In the current atmosphere of closer scrutiny of healthcare practices and procedures, front-line managers and health care providers must investigate potential problems in their work environment, whether at the behest of upper management, in order to meet Joint Commission on Accreditation of Health Care Organizations (JCAHO) standards, or through their own sense that “weÆre doing something wrong.” For the investigator with limited previous experience in evaluation or research, the prospect of undertaking this kind of investigation can appear daunting, to say the least. Quality Improvement Projects in Health Care was written just for this individual. Author Eleanor Gilpatrick, a seasoned investigator and professor of health services administration, provides a review of the basic terminology and guidelines for carrying out “nuts-and-bolts” quality improvement research. She then demonstrates how such a research project can be implemented through 14 case studies involving actual health care situations. Altogether, the cases speak to a broad array of issues and potential pitfalls for the unwary investigatorŭand they show that progress can be made in even the most difficult circumstances. Quality Improvement Projects in Health Care will be of interest to students and professionals in health sciences administration, nursing, allied health, and public health.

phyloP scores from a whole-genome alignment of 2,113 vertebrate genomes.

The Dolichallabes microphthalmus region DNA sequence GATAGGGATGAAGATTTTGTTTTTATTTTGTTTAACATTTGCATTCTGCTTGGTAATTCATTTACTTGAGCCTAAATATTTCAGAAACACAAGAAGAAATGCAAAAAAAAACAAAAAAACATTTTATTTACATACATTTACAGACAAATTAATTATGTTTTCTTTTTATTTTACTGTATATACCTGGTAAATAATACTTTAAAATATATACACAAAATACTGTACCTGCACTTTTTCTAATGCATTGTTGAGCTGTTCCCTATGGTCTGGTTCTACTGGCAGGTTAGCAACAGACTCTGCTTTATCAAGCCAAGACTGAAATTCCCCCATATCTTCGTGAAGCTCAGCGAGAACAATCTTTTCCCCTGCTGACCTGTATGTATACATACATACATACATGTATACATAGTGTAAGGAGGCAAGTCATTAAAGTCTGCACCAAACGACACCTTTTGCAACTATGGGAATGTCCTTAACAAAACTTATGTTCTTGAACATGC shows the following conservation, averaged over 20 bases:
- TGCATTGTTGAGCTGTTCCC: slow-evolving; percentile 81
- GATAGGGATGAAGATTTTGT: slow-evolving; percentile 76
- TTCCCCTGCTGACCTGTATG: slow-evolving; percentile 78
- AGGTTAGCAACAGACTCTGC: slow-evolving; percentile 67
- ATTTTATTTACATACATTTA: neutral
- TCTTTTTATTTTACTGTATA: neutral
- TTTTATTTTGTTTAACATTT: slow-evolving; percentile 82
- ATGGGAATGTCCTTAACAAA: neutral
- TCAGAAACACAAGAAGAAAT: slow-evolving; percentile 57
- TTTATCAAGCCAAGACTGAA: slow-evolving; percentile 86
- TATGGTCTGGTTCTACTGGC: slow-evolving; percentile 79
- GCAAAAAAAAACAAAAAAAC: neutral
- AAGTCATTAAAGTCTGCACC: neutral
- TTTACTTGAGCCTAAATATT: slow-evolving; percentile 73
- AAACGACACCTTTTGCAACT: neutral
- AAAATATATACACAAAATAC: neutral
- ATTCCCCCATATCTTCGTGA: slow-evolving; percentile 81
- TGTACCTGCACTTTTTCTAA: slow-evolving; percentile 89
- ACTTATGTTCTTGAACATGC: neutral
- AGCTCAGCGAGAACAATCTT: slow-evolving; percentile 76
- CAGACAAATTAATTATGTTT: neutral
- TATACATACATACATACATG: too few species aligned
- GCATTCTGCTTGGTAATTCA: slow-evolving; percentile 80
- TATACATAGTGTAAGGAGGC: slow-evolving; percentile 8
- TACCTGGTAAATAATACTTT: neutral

Finding Solutions

Finding solutions

Project Objective 3: Identify Solutions

  • Identify management's feasibility limits
  • Get ideas on possible solutions
  • Get feedback on selected solutions
  • Present solutions for approval

Identify Management's Feasibility Limits

Once you have proved the problem and identified the causes, you are ready to find appropriate solutions. However, it is important to know whether management will place any limits on what you can propose as solutions. Knowing the constraints beforehand and having them in mind when you are trying to come up with solutions is preferable to designing solutions only to have them slapped down as unfeasible. However, it is also important to be prepared to defend really good solutions that may exceed short-term limits but will pay off handsomely in the long run.

Management's constraints are your feasibility limits. They may ...

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